The US has urged Beijing to tackle its excess industrial output and halt the flooding of cheap Chinese imports into overseas markets. In a statement released at the start of two-day bilateral talks in Beijing, US Treasury Secretary Jack Lew said excess capacity was damaging the global economy.
It comes days after the US Commerce Department imposed anti-dumping duties — levied on foreign exporters who sell products at a lesser price in overseas markets than their value in their own country — of up to 210% on corrosion-resistant steel imports from China.
"Excess capacity has a distorting and damaging effect on global markets," Lew was quoted as saying by Reuters.
"Implementing policies to substantially reduce production in a range of sectors suffering from overcapacity, including steel and aluminium, is critical to the function and stability of international markets."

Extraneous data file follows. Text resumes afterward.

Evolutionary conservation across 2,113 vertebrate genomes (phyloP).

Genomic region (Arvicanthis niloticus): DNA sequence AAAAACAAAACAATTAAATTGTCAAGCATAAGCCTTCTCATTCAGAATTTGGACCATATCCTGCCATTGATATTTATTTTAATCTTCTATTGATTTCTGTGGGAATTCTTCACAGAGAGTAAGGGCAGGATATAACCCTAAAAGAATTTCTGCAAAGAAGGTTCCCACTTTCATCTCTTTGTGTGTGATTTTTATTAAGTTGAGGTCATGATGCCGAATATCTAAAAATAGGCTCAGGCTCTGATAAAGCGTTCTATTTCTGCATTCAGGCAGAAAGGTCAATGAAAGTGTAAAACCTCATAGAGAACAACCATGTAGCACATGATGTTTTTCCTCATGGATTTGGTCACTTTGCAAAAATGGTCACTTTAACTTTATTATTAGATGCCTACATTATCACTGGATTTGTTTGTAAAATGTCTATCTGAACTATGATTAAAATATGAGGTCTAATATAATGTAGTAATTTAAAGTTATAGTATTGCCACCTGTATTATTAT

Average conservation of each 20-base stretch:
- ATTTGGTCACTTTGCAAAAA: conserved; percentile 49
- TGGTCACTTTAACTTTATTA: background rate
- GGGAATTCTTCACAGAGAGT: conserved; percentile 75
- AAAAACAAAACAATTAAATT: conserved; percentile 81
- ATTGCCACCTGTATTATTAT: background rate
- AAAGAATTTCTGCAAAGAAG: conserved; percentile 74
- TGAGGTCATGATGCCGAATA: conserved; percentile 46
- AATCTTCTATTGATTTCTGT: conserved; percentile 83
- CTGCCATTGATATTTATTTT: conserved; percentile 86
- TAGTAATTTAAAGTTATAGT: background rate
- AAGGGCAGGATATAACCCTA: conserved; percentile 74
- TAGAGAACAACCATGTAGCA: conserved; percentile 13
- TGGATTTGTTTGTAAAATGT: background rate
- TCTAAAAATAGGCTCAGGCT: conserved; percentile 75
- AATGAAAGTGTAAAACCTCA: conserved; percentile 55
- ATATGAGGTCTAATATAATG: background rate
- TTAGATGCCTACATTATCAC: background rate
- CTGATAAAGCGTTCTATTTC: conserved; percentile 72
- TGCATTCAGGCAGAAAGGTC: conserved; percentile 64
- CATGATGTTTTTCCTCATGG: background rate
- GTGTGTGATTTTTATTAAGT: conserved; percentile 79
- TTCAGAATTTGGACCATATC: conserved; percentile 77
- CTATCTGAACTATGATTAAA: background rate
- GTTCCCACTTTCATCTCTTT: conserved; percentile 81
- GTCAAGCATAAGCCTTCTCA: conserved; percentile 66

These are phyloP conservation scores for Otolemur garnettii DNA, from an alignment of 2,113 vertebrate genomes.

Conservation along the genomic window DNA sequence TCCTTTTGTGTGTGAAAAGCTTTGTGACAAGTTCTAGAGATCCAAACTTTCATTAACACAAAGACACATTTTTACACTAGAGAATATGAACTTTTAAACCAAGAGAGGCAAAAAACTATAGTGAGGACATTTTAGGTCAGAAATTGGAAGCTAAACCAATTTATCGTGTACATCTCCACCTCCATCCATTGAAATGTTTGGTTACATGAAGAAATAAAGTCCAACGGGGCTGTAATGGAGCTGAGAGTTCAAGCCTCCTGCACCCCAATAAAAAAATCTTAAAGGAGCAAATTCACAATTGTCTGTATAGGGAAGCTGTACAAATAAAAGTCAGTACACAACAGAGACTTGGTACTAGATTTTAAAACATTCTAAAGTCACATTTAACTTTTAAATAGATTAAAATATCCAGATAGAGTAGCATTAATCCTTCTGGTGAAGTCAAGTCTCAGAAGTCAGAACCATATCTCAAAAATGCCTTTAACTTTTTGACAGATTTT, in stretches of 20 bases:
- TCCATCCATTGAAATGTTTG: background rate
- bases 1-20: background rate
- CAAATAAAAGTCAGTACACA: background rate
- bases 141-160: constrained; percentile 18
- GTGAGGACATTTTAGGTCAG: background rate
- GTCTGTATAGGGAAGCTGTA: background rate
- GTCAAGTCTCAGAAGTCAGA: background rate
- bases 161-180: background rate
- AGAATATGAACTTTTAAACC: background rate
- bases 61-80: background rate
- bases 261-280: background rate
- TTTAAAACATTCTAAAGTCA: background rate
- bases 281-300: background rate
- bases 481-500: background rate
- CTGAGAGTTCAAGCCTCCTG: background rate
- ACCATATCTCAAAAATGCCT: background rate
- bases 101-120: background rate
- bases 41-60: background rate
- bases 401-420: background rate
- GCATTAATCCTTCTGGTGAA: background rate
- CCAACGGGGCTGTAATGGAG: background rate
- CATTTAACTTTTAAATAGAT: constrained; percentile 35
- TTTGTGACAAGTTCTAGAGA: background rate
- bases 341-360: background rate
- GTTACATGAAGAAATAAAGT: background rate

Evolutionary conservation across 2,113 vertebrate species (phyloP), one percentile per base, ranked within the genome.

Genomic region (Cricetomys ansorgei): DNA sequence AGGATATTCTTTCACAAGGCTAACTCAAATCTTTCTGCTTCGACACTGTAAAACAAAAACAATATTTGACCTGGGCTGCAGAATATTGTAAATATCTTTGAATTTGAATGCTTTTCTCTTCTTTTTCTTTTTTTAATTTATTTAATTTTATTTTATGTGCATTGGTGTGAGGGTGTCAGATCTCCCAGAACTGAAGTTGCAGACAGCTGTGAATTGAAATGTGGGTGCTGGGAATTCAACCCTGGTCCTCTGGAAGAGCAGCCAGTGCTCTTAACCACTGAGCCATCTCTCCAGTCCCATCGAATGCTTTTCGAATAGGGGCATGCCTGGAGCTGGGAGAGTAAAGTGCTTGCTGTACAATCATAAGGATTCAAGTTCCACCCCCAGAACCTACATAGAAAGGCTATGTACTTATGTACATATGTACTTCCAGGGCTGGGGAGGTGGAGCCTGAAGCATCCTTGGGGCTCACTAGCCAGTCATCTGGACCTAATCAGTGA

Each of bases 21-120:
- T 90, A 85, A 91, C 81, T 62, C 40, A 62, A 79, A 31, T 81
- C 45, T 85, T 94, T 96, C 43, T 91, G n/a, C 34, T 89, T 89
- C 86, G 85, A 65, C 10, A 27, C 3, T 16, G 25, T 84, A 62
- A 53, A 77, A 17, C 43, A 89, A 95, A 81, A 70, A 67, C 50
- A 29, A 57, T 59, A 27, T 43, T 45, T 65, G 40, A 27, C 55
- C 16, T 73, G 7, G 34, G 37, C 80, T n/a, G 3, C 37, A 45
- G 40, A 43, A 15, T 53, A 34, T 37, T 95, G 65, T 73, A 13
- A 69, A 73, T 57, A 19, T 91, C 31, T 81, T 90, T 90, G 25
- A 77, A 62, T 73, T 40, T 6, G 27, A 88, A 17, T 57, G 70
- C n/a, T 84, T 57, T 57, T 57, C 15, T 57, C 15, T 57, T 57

Beijing has been criticised by the US and the European Union for its perceived role in oversupplying the global market with cheap steel in the face of cooling demand at home, thus keeping prices depressed.
Earlier in 2016, China set out plans to lay-off 1.8 million workers in the industrial sector to tackle its overcapacity problems. On 5 June, Lew told students at Tsinghua University that excess capacity was not just a domestic problem for China.
"The question of excess capacity is one that really has an enormous effect on global market for things like steel and aluminium. We're seeing distortions in global markets because of excess capacity," he was reported as saying by the New York Times.
In May, China's Commerce Ministry denounced the US anti-dumping ruling as "irrational", and warned that it would hurt cooperation between the two economic powers. "China will take all necessary steps to strive for fair treatment and to protect the companies' rights," it was quoted as saying.
In 2015, five US steel producers — United States Steel, AK Steel Corp, ArcelorMittal USA, Nucor Corp and Steel Dynamics Inc — filed a formal trade action with the Commerce Department, alleging foreign companies were selling steel at unfairly low prices.
The companies claimed that they had been forced to lay off 12,000 steel workers over the past year as a result.